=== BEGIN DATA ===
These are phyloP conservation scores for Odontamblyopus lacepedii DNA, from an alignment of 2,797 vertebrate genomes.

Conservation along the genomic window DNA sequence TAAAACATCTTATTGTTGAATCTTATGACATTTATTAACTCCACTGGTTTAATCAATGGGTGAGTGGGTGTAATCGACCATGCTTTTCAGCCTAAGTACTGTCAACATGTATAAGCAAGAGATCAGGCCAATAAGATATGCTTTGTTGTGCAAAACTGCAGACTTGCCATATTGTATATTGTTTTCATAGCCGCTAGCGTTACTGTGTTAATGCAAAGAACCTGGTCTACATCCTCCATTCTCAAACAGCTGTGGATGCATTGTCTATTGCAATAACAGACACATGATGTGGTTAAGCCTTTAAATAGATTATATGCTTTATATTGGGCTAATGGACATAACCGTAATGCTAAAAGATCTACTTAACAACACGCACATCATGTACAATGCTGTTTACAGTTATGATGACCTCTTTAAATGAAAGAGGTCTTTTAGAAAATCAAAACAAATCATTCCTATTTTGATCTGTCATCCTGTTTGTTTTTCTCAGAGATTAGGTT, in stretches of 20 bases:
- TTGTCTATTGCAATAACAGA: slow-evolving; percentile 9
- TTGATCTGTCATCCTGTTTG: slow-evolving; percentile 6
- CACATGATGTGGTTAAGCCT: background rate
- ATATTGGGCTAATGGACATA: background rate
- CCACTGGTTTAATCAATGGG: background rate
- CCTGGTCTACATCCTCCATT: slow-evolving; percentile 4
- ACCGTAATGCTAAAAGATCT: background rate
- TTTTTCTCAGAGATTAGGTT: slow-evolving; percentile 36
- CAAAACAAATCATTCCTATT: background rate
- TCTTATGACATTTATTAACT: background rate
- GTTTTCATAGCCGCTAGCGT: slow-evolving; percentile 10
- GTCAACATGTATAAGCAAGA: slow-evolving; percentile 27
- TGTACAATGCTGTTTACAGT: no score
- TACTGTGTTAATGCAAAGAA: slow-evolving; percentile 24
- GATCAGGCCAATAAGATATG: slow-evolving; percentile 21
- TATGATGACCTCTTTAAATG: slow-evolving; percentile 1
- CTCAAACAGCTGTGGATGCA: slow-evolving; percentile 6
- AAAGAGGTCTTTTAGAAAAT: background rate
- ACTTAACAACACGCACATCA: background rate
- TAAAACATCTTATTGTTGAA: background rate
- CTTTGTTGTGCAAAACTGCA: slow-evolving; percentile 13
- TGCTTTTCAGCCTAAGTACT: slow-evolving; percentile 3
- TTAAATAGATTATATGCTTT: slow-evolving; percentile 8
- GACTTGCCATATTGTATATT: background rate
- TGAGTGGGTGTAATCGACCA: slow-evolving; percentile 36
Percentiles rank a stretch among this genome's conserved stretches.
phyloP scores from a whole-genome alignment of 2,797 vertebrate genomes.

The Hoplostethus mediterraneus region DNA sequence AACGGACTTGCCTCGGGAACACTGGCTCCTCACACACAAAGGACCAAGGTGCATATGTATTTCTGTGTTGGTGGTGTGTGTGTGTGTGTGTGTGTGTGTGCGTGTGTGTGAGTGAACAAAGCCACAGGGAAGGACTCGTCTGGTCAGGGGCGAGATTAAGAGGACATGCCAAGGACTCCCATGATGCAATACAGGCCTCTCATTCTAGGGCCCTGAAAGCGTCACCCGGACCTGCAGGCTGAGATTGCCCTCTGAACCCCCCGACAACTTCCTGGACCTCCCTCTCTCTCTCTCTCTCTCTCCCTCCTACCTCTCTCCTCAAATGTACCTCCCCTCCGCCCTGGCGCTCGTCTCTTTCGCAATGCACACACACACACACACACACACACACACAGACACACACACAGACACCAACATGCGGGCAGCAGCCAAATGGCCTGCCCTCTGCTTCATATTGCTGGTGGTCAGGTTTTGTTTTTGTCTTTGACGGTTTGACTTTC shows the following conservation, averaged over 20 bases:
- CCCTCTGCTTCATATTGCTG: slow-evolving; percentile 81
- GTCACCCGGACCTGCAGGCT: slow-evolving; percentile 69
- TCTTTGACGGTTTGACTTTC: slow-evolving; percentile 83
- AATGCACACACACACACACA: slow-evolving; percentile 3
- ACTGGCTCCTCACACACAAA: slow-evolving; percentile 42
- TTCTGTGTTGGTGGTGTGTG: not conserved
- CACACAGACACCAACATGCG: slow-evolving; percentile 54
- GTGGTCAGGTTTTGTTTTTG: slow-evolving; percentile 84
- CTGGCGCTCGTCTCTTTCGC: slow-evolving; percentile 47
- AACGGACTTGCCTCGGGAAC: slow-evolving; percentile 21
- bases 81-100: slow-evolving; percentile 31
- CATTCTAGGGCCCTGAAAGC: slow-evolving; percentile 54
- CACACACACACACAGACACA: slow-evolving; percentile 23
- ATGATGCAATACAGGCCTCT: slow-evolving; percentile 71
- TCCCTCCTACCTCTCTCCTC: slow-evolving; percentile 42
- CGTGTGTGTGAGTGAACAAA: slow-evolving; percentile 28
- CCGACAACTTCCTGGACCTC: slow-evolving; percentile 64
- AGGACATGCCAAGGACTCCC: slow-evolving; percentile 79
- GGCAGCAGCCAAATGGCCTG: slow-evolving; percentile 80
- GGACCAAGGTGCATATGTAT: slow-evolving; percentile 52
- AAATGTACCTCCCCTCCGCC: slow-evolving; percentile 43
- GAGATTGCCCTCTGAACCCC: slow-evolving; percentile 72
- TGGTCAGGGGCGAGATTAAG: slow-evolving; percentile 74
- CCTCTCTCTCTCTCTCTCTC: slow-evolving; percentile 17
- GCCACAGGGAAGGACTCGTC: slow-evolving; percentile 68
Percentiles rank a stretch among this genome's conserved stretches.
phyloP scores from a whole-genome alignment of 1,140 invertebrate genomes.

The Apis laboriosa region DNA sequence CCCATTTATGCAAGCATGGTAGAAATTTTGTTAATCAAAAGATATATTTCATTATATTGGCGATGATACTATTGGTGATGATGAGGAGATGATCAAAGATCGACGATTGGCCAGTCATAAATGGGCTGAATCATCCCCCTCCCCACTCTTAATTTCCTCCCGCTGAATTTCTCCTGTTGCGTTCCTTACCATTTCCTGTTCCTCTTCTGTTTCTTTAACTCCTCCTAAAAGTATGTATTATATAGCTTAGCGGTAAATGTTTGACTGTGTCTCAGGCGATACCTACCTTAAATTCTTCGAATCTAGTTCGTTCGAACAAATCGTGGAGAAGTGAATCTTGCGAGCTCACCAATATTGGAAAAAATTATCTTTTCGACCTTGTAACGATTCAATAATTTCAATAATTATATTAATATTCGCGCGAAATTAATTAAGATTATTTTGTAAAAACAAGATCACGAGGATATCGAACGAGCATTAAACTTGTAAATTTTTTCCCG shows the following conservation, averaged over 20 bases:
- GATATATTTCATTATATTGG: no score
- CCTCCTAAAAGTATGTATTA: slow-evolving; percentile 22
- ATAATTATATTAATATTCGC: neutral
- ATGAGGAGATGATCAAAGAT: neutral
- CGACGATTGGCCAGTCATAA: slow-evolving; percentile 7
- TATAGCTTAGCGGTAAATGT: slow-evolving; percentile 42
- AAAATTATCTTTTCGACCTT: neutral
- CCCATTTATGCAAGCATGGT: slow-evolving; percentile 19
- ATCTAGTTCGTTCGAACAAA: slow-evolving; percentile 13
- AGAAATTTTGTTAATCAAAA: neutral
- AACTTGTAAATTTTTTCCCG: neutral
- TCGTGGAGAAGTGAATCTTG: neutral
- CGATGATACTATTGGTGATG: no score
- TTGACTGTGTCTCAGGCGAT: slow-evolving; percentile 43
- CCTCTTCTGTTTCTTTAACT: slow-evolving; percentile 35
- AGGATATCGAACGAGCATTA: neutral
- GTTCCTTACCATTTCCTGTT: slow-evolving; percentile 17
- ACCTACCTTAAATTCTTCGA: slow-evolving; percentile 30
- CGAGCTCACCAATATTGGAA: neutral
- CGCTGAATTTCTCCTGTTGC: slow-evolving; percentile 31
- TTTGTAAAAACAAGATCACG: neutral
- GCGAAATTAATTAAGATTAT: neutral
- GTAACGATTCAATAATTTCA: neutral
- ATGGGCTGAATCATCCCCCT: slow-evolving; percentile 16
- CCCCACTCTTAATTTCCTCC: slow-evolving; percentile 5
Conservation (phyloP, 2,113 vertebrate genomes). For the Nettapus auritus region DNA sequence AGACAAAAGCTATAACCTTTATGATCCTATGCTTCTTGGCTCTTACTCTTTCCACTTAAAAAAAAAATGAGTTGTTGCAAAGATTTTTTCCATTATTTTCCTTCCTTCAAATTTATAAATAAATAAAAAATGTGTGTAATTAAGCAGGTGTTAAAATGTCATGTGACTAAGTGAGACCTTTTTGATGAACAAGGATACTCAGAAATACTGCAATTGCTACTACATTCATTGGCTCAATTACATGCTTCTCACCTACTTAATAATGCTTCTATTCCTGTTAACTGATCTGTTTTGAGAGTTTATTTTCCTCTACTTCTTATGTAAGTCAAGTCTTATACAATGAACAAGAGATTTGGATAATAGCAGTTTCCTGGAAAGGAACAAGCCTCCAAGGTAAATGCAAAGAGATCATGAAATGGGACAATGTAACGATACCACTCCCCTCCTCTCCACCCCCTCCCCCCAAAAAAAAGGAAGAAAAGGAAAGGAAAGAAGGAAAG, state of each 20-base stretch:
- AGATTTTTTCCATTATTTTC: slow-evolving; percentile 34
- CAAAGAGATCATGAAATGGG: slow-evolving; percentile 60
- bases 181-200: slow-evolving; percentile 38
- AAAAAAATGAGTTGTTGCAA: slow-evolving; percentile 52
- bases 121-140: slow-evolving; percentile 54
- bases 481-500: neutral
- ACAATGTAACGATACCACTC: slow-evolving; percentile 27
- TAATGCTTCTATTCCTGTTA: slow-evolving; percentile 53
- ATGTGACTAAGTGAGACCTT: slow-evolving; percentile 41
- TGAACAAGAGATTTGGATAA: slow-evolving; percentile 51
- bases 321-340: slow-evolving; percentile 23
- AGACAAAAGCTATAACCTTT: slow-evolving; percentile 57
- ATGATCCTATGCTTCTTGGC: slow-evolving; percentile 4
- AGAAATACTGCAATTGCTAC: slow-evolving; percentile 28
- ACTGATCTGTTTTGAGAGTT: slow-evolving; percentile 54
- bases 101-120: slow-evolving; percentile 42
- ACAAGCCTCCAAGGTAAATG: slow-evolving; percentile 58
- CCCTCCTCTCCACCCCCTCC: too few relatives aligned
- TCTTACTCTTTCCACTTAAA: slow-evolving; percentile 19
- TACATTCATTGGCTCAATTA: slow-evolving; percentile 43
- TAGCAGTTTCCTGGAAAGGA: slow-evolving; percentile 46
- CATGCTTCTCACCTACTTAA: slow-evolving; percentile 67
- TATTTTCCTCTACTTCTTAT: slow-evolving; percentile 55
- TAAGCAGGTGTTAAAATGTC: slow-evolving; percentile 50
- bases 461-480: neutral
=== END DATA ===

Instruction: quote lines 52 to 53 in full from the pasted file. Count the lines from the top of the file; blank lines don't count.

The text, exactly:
- GAGATTGCCCTCTGAACCCC: slow-evolving; percentile 72
- TGGTCAGGGGCGAGATTAAG: slow-evolving; percentile 74